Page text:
mailto: blog -at- heyrick -dot- eu


I keep looking at the clock and thinking "that can't be right", but alas it is. It's one of the two days in the year when we mess around with the clocks.


I bought a new phone!

Not so long ago, I bought a Xiaomi Mi 10T as part of my "renew my mobile contract for another two years". I kept meaning to review the phone, but I mostly used it for making videos and watching Netflix. It has the old Bouygues SIM in it, and I think I've made maybe four calls on it (mostly to use up the €5 credit that I stick on once a year to keep the line active).

Well, would you believe it? It's been two years already.

So I get the opportunity to get myself a new phone. Even though I'm still taking my ancient Samsung S9 to work as my primary mobile, and using the Mi 10T as for video (in and out).

I mean, I might as well. It isn't as if declining the offer will cause my tariff to go down at all.

The phone I have chosen is a Xiaomi Redmi Note 12 Pro. This was chosen based upon two factors. The first, it was cheap. About €50. The second? An OLED screen, so ought to look better with Netflix. Oh, and it has an audio jack so I can use plug in headphones again.

It's about a year old (released in November 2022), and it runs Android 12 and MIUI 13 on a Mediatek MT6877V. The screen is 1080×2400 (20:9) measuring 6.67". It's the same size as the Mi 10T. It claims to support a billion colours.
The camera/hardware isn't as good as the one on the 10T: it only goes up to 50 mpix, and the video only does 4K at 30fps (as opposed to the 10T's 64Mpix and 8K/30fps). That being said, I don't tend to use the max resolutions as they take a ton of memory. I did upload a short 8K video to YouTube, which was a bit pointless as YouTube doesn't support 8K. The camera pixels are 1.0µm so it'll remain to be seen if this is better in the dark.
There's also the wide angle and a macro (but only 2Mpix).

In terms of "other stuff", it has GPS (various types), fingerprint sensor, gyro, blah blah.

However, like the 10T, it cuts corners to keep the price down. The 10T made the tradeoff of a decent processor (the same as in the Galaxy S20, actually) but a basic LCD which isn't actually that bad but in common with LCDs it can't deal with black blacks and white whites at the same time.
Other things, both only support USB 2.0 (using USB-C), and neither supports wireless charging. The battery on both is 5000mAh, though this phone comes with a 67W (!) charger and claims to half-charge it in 15 minutes (good grief!).

In terms of performance, it's not as nippy as the 10T (AnTutu ~600,000) measuring around 500,000. That being said, my primary use case for this device is to watch videos and Netflix. That ought to free up space on the 10T for more videos before I have to start dumping stuff to USB keys.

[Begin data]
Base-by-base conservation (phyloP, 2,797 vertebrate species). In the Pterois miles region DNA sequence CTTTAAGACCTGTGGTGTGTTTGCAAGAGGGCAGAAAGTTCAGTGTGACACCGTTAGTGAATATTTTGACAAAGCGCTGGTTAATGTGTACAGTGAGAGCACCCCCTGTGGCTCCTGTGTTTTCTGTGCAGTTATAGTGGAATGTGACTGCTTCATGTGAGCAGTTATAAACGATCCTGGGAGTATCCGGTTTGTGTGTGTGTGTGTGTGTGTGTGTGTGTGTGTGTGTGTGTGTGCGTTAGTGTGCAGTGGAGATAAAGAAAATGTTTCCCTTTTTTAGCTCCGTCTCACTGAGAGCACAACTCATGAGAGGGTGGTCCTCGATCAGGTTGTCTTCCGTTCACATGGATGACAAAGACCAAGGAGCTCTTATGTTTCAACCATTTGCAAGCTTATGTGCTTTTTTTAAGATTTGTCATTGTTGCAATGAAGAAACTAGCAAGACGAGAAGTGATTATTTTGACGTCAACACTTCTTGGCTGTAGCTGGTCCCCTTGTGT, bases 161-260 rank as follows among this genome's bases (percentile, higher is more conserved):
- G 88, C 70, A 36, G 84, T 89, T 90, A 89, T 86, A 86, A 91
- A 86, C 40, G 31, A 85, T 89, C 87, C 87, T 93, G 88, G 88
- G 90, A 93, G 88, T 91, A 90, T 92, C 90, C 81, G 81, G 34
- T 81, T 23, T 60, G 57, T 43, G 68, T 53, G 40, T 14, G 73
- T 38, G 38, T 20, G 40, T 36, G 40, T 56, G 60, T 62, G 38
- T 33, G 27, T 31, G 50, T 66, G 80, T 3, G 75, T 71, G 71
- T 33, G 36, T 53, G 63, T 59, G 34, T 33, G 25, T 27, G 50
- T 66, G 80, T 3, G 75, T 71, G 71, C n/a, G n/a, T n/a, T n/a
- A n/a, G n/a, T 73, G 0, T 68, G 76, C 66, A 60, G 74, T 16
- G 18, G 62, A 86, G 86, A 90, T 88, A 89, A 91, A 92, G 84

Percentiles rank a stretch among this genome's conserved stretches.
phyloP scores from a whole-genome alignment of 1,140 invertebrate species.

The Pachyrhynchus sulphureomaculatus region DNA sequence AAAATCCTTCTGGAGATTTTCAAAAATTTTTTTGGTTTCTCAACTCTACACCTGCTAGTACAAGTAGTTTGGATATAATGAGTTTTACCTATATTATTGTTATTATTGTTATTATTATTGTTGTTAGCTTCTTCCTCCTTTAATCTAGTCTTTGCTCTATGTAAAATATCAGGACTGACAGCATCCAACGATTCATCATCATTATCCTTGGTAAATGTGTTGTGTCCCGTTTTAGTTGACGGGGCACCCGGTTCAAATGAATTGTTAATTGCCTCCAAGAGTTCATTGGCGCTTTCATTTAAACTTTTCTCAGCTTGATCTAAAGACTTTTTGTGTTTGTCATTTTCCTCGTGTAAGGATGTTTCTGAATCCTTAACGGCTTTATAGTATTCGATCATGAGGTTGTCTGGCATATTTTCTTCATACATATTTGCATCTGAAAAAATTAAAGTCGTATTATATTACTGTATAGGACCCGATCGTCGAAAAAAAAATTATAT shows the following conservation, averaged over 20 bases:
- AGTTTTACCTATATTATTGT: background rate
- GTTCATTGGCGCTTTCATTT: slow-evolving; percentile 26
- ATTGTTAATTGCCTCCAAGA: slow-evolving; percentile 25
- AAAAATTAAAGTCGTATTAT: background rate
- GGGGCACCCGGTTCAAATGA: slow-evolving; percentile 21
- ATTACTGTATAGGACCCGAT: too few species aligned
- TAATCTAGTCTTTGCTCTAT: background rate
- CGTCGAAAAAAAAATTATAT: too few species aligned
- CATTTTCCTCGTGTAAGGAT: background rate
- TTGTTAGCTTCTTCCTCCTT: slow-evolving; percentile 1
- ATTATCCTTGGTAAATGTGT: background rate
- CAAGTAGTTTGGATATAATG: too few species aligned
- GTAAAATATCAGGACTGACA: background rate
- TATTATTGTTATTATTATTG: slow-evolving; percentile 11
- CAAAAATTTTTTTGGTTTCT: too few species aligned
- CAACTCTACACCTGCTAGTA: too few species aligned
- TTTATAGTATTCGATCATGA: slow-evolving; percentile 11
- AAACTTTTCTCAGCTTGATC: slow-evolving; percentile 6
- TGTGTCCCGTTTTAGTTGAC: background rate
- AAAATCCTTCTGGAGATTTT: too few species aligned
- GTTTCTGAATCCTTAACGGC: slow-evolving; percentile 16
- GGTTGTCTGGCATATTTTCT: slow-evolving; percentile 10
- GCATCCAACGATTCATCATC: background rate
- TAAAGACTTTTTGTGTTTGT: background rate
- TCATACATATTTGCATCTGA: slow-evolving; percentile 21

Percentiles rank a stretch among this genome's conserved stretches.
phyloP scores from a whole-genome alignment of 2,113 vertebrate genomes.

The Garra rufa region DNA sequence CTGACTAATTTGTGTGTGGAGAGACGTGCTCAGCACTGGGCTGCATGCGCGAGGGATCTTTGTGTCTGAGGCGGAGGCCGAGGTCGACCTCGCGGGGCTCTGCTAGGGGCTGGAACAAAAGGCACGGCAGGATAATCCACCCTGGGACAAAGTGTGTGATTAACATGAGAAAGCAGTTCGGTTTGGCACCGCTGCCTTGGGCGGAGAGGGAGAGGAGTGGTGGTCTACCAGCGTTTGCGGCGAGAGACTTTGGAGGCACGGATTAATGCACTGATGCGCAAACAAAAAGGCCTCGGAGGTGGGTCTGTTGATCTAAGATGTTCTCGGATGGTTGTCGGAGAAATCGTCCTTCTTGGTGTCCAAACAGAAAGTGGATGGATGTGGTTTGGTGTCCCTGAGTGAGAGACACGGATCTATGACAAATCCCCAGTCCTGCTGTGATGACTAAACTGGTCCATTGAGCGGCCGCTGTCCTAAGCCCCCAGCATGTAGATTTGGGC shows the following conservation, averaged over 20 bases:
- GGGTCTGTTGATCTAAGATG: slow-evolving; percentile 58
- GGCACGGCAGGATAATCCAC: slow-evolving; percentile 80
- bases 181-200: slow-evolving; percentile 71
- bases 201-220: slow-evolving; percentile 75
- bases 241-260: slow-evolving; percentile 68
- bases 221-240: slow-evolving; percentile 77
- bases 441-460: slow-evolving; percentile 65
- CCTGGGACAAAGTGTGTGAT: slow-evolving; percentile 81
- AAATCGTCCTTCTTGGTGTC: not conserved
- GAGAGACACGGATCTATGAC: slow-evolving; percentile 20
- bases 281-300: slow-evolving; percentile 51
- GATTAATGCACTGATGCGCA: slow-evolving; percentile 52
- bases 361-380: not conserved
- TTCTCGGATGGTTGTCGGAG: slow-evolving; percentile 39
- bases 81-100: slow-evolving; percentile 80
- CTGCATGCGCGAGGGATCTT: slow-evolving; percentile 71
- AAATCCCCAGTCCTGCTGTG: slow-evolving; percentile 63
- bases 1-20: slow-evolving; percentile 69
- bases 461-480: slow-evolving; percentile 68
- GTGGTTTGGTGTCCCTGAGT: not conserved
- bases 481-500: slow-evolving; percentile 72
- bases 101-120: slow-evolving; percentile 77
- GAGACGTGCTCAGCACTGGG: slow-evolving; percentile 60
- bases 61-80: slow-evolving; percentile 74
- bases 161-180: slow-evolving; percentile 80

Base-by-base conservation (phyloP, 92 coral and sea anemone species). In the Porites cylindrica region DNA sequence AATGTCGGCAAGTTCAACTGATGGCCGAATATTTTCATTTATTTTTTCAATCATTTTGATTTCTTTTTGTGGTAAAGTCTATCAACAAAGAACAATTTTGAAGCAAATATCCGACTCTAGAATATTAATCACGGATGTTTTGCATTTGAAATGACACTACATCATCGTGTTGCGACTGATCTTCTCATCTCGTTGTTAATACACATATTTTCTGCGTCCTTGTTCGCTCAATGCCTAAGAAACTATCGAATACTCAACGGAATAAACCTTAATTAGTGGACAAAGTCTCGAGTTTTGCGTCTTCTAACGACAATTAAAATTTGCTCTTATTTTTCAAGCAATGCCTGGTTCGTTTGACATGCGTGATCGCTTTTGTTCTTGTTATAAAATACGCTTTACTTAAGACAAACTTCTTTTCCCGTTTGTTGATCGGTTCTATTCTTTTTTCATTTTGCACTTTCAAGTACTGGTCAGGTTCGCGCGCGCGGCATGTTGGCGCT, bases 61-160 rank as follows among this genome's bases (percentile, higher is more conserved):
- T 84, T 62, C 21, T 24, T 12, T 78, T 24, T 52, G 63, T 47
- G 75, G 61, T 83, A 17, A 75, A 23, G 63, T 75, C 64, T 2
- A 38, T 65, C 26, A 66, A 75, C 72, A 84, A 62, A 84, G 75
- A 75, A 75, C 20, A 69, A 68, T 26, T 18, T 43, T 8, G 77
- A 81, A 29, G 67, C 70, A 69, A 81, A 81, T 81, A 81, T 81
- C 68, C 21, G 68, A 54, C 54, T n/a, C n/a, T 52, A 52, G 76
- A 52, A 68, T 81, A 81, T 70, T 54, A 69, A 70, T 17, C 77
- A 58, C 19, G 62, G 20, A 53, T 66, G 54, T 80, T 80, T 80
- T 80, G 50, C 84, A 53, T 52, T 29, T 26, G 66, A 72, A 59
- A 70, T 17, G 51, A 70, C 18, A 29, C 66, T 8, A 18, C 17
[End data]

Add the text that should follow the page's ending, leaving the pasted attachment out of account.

It is supposed to be delivered by Chronopost. I can but close my eyes and shake my head slowly.
Let's see, I'll call it now:

  • Either: We passed by, you weren't there, we dumped it someplace convenient to us for collection (having actually NOT passed by at all).
  • Or: We can't leave it at a collection point, and while we deliver all of the days, we won't be coming to you on a Saturday because <excuse>, so...


Netflix prices

Speaking of Netflix, they're putting their prices up again. It was, if I remember correctly, €6,99 a month when I started back in 2020. In September 2021 it went up to €8,99 "to bring you more great entertainment".
Now it will be €10,99 a month "to deliver even more value for your membership".

Well, I'm not that interested in the games as the downloads are huge, and y'all have a nasty habit of cancelling the stuff that I enjoy.

Speaking of Netflix, I've noticed a huge bump in the number of new things from Korea (and some from Japan). It's almost as if there was something stopping America from creating new programmes... ☺


DSO Shell serial interface

If you have one of these dinky little oscilloscopes, firmware versions with -110 or higher at the end support outputting the capture buffer to the serial port if you hold down V/DIV and ADJ at the same time.

Some people have written code to pull data from the serial port and reformat it for gnuplot, but being in Python and various dependencies, it's not so useful for RISC OS.

Now when it comes to blog articles, sometimes it is useful to illustrate something with a screenshot of the oscilloscope's display. And while something like this is functional, it could be... less naff.

A photo of the oscilloscope's display
A photo of the oscilloscope's display.

You may or may not be looking at a tiny snippet of "Eventide" by Empress. ☺

How about this for clarity?

A render of the oscilloscope data
A render of the oscilloscope data.

Or, considering the use case of blogs, perhaps this?